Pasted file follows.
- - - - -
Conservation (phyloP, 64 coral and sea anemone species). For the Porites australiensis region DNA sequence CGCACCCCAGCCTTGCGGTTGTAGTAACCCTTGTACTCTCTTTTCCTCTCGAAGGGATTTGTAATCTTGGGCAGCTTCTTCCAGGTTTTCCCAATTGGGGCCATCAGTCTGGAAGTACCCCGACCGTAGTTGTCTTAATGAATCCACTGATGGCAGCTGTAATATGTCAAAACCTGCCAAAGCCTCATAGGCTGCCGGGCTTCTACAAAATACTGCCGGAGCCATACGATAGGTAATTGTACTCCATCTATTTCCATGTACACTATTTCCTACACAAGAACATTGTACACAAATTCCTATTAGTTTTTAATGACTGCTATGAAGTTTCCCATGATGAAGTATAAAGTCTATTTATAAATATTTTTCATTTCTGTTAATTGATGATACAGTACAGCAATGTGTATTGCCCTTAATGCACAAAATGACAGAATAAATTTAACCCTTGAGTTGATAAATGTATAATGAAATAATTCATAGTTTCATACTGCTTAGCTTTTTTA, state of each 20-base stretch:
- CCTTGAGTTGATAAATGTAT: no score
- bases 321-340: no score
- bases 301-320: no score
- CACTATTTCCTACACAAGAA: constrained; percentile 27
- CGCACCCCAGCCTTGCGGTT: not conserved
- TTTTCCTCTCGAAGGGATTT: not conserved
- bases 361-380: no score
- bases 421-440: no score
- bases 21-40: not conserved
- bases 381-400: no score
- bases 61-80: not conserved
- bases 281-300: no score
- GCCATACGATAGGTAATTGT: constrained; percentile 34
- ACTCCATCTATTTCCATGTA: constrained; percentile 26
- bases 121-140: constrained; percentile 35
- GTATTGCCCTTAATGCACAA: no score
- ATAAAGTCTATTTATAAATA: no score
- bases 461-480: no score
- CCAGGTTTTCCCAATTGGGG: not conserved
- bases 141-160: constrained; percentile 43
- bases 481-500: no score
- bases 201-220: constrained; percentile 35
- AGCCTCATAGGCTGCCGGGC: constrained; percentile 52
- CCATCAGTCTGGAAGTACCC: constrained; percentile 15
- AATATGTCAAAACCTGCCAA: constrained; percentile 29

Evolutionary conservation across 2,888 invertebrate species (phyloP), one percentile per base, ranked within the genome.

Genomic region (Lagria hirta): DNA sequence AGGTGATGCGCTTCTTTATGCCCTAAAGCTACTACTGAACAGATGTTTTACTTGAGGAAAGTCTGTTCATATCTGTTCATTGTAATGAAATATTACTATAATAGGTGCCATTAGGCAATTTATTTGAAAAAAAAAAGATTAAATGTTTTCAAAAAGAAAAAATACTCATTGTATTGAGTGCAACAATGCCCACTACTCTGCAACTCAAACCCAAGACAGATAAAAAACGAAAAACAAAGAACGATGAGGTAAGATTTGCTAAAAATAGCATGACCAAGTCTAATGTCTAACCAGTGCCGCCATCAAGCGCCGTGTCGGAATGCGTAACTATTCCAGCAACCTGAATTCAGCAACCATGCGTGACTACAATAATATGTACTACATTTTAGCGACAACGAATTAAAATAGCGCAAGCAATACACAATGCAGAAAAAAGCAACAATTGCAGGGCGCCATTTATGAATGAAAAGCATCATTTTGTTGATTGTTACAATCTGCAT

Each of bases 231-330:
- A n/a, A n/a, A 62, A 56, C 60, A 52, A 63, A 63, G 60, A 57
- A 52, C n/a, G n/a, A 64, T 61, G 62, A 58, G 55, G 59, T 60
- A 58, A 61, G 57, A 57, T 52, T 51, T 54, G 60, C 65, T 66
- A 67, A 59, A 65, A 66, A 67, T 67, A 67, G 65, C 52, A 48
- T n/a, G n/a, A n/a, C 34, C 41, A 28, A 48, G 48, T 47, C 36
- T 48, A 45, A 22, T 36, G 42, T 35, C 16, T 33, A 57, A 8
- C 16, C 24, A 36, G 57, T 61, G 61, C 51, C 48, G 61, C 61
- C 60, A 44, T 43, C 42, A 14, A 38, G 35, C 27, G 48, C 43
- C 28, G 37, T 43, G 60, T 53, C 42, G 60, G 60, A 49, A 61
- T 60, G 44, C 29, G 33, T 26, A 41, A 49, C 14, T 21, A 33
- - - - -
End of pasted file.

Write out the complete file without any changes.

Conservation (phyloP, 64 coral and sea anemone species). For the Porites australiensis region DNA sequence CGCACCCCAGCCTTGCGGTTGTAGTAACCCTTGTACTCTCTTTTCCTCTCGAAGGGATTTGTAATCTTGGGCAGCTTCTTCCAGGTTTTCCCAATTGGGGCCATCAGTCTGGAAGTACCCCGACCGTAGTTGTCTTAATGAATCCACTGATGGCAGCTGTAATATGTCAAAACCTGCCAAAGCCTCATAGGCTGCCGGGCTTCTACAAAATACTGCCGGAGCCATACGATAGGTAATTGTACTCCATCTATTTCCATGTACACTATTTCCTACACAAGAACATTGTACACAAATTCCTATTAGTTTTTAATGACTGCTATGAAGTTTCCCATGATGAAGTATAAAGTCTATTTATAAATATTTTTCATTTCTGTTAATTGATGATACAGTACAGCAATGTGTATTGCCCTTAATGCACAAAATGACAGAATAAATTTAACCCTTGAGTTGATAAATGTATAATGAAATAATTCATAGTTTCATACTGCTTAGCTTTTTTA, state of each 20-base stretch:
- CCTTGAGTTGATAAATGTAT: no score
- bases 321-340: no score
- bases 301-320: no score
- CACTATTTCCTACACAAGAA: constrained; percentile 27
- CGCACCCCAGCCTTGCGGTT: not conserved
- TTTTCCTCTCGAAGGGATTT: not conserved
- bases 361-380: no score
- bases 421-440: no score
- bases 21-40: not conserved
- bases 381-400: no score
- bases 61-80: not conserved
- bases 281-300: no score
- GCCATACGATAGGTAATTGT: constrained; percentile 34
- ACTCCATCTATTTCCATGTA: constrained; percentile 26
- bases 121-140: constrained; percentile 35
- GTATTGCCCTTAATGCACAA: no score
- ATAAAGTCTATTTATAAATA: no score
- bases 461-480: no score
- CCAGGTTTTCCCAATTGGGG: not conserved
- bases 141-160: constrained; percentile 43
- bases 481-500: no score
- bases 201-220: constrained; percentile 35
- AGCCTCATAGGCTGCCGGGC: constrained; percentile 52
- CCATCAGTCTGGAAGTACCC: constrained; percentile 15
- AATATGTCAAAACCTGCCAA: constrained; percentile 29

Evolutionary conservation across 2,888 invertebrate species (phyloP), one percentile per base, ranked within the genome.

Genomic region (Lagria hirta): DNA sequence AGGTGATGCGCTTCTTTATGCCCTAAAGCTACTACTGAACAGATGTTTTACTTGAGGAAAGTCTGTTCATATCTGTTCATTGTAATGAAATATTACTATAATAGGTGCCATTAGGCAATTTATTTGAAAAAAAAAAGATTAAATGTTTTCAAAAAGAAAAAATACTCATTGTATTGAGTGCAACAATGCCCACTACTCTGCAACTCAAACCCAAGACAGATAAAAAACGAAAAACAAAGAACGATGAGGTAAGATTTGCTAAAAATAGCATGACCAAGTCTAATGTCTAACCAGTGCCGCCATCAAGCGCCGTGTCGGAATGCGTAACTATTCCAGCAACCTGAATTCAGCAACCATGCGTGACTACAATAATATGTACTACATTTTAGCGACAACGAATTAAAATAGCGCAAGCAATACACAATGCAGAAAAAAGCAACAATTGCAGGGCGCCATTTATGAATGAAAAGCATCATTTTGTTGATTGTTACAATCTGCAT

Each of bases 231-330:
- A n/a, A n/a, A 62, A 56, C 60, A 52, A 63, A 63, G 60, A 57
- A 52, C n/a, G n/a, A 64, T 61, G 62, A 58, G 55, G 59, T 60
- A 58, A 61, G 57, A 57, T 52, T 51, T 54, G 60, C 65, T 66
- A 67, A 59, A 65, A 66, A 67, T 67, A 67, G 65, C 52, A 48
- T n/a, G n/a, A n/a, C 34, C 41, A 28, A 48, G 48, T 47, C 36
- T 48, A 45, A 22, T 36, G 42, T 35, C 16, T 33, A 57, A 8
- C 16, C 24, A 36, G 57, T 61, G 61, C 51, C 48, G 61, C 61
- C 60, A 44, T 43, C 42, A 14, A 38, G 35, C 27, G 48, C 43
- C 28, G 37, T 43, G 60, T 53, C 42, G 60, G 60, A 49, A 61
- T 60, G 44, C 29, G 33, T 26, A 41, A 49, C 14, T 21, A 33